The board voted to maintain Atlantic menhaden’s current single-species biological reference points until the review and adoption of menhaden-specific ecological reference points as part of the 2019 benchmark stock assessment process. The Menhaden Coalition, in RI a partnership of Save the Bay, the Audubon Society and the Rhode Island Saltwater Anglers Association (RISAA) were advocating for a 75 percent EPR.

Rich Hittinger, RISAA 1st vice president, said, “The Technical Committee of the board was not as complete with their answers to board questions as they could have been. The Menhaden Coalition advocated for a phased in ERP, meaning the 75 percent goal would not have to be achieved in one year, but rather two or three. This would allow the stock to build further.” The phased-in option was also suggested by some Atlantic menhaden Advisory Panel members two weeks prior to the board meeting. Hittinger said, “Yet the technical committee did not mention how such phased in ERPs could work.”

The Board set the total allowable catch for the 2018 and 2019 fishing seasons at 216,000 metric tons, with the expectation that the setting of the TAC for subsequent years will be guided by menhaden-specific ecological reference points.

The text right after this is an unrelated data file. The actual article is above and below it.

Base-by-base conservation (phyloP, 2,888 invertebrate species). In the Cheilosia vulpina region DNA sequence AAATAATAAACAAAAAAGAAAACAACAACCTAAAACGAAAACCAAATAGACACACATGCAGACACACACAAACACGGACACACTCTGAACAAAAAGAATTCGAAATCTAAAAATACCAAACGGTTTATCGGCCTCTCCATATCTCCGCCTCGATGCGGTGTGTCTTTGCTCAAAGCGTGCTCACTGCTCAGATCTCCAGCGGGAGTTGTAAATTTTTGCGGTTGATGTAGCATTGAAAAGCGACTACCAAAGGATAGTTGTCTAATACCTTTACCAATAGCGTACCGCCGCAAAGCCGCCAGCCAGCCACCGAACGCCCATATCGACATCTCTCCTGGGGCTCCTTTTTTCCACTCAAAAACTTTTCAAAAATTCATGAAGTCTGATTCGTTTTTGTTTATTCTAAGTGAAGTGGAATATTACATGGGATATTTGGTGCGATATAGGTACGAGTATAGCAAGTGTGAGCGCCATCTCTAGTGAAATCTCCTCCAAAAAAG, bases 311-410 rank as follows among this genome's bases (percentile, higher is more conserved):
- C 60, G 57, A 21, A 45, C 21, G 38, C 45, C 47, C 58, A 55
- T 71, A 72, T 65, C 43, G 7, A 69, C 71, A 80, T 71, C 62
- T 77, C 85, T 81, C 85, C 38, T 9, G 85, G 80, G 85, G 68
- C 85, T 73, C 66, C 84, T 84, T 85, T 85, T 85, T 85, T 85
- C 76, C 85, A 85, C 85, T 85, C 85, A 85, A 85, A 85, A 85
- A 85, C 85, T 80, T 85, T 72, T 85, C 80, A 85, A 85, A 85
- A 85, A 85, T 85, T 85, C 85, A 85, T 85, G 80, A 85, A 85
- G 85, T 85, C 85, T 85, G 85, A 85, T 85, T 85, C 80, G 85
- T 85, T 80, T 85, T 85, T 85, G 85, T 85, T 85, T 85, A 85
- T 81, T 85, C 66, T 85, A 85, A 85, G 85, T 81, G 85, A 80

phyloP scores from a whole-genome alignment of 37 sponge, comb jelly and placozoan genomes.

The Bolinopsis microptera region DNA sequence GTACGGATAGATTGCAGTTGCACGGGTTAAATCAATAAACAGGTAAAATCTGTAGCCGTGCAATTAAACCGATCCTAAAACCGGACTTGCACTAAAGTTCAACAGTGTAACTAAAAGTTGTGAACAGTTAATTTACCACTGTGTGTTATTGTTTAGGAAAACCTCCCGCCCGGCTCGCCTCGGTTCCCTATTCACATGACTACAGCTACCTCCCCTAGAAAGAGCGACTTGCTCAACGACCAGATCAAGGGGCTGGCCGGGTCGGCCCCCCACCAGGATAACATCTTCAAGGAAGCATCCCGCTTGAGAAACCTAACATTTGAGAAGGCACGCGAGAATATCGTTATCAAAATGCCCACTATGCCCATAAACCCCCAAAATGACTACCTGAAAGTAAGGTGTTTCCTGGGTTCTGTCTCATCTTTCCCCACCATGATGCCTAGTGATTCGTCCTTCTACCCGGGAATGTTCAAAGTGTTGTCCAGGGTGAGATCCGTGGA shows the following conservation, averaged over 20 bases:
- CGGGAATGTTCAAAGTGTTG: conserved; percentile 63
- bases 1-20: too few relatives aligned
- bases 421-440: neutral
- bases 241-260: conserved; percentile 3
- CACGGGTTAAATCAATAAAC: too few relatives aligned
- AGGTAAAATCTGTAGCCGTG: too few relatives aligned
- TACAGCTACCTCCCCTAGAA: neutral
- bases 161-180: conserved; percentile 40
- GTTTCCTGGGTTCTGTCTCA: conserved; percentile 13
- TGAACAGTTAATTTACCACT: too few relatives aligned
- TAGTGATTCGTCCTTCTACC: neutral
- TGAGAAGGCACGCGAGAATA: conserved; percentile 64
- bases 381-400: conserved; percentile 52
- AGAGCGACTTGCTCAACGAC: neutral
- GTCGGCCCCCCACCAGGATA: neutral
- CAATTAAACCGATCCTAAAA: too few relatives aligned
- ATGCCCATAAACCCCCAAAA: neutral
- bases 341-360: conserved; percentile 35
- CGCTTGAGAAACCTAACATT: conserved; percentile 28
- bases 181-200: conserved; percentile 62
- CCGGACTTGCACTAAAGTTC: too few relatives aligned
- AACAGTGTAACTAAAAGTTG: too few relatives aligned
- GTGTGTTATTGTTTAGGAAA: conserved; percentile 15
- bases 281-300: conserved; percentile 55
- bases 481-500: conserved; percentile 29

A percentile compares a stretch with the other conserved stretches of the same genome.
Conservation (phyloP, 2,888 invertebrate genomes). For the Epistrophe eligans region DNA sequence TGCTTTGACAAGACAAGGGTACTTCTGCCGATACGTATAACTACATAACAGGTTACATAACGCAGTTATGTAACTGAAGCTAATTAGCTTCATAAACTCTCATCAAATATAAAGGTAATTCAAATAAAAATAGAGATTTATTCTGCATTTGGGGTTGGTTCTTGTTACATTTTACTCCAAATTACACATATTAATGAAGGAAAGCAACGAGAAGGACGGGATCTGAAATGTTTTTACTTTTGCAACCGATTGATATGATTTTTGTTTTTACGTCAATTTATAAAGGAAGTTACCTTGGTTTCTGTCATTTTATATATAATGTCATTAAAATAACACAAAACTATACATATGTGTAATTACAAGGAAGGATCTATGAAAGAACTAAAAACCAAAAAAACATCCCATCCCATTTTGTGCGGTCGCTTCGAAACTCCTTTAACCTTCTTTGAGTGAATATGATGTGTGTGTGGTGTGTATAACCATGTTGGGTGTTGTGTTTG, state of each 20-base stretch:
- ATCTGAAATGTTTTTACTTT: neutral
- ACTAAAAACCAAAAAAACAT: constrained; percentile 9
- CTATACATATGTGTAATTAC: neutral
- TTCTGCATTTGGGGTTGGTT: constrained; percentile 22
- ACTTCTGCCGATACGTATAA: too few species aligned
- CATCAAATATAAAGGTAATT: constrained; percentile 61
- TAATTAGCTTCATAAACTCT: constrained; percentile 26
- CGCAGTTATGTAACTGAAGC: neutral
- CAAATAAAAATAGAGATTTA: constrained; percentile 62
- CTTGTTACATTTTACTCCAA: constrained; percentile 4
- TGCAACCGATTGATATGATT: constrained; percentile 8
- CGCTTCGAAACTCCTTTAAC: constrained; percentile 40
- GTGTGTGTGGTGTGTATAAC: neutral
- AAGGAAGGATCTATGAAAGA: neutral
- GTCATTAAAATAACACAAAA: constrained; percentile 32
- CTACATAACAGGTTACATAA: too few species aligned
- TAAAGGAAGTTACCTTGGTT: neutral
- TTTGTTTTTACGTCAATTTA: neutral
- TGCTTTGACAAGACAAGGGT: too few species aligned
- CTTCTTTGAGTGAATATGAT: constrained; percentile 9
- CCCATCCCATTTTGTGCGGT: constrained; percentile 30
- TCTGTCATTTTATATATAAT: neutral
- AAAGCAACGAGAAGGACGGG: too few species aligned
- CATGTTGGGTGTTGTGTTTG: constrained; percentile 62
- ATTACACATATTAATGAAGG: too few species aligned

Last year’s TAC was 200,000 metric tons. The fish reduction industry (primarily Omega Protein) that harvests over 85 percent of all Atlantic menhaden was vying for a 240,000 metric ton coastwide TAC.

Robert Ballou, chair of the Atlantic Menhaden Board (and assistant to the director of the Rhode Island Department of Environmental Management) said, “Through adoption of Amendment 3 and the setting of the 2018 and 2019 TAC at a risk-averse level, the Board has demonstrated its continued commitment to manage the menhaden resource in a way that balances menhaden’s ecological role with the needs of its stakeholders.”

Ballou said in a press advisory from the ASMFC, “While the Amendment maintains the current reference points, the Board placed the development of menhaden-specific ecological reference points as its highest priority. While the Board’s action was not supported by the majority of public comment received, it is still a conservative management action relative to our understanding of stock status and many of the positive signals we see in the current stock conditions.”

Amendment 3 also changes fishery allocations in order to strike an improved balance between gear types and jurisdictions. The Amendment allocates a baseline quota of 0.50 percent to each jurisdiction (this includes Rhode Island which had a TAC of .002 percent, now it will be .52 percent).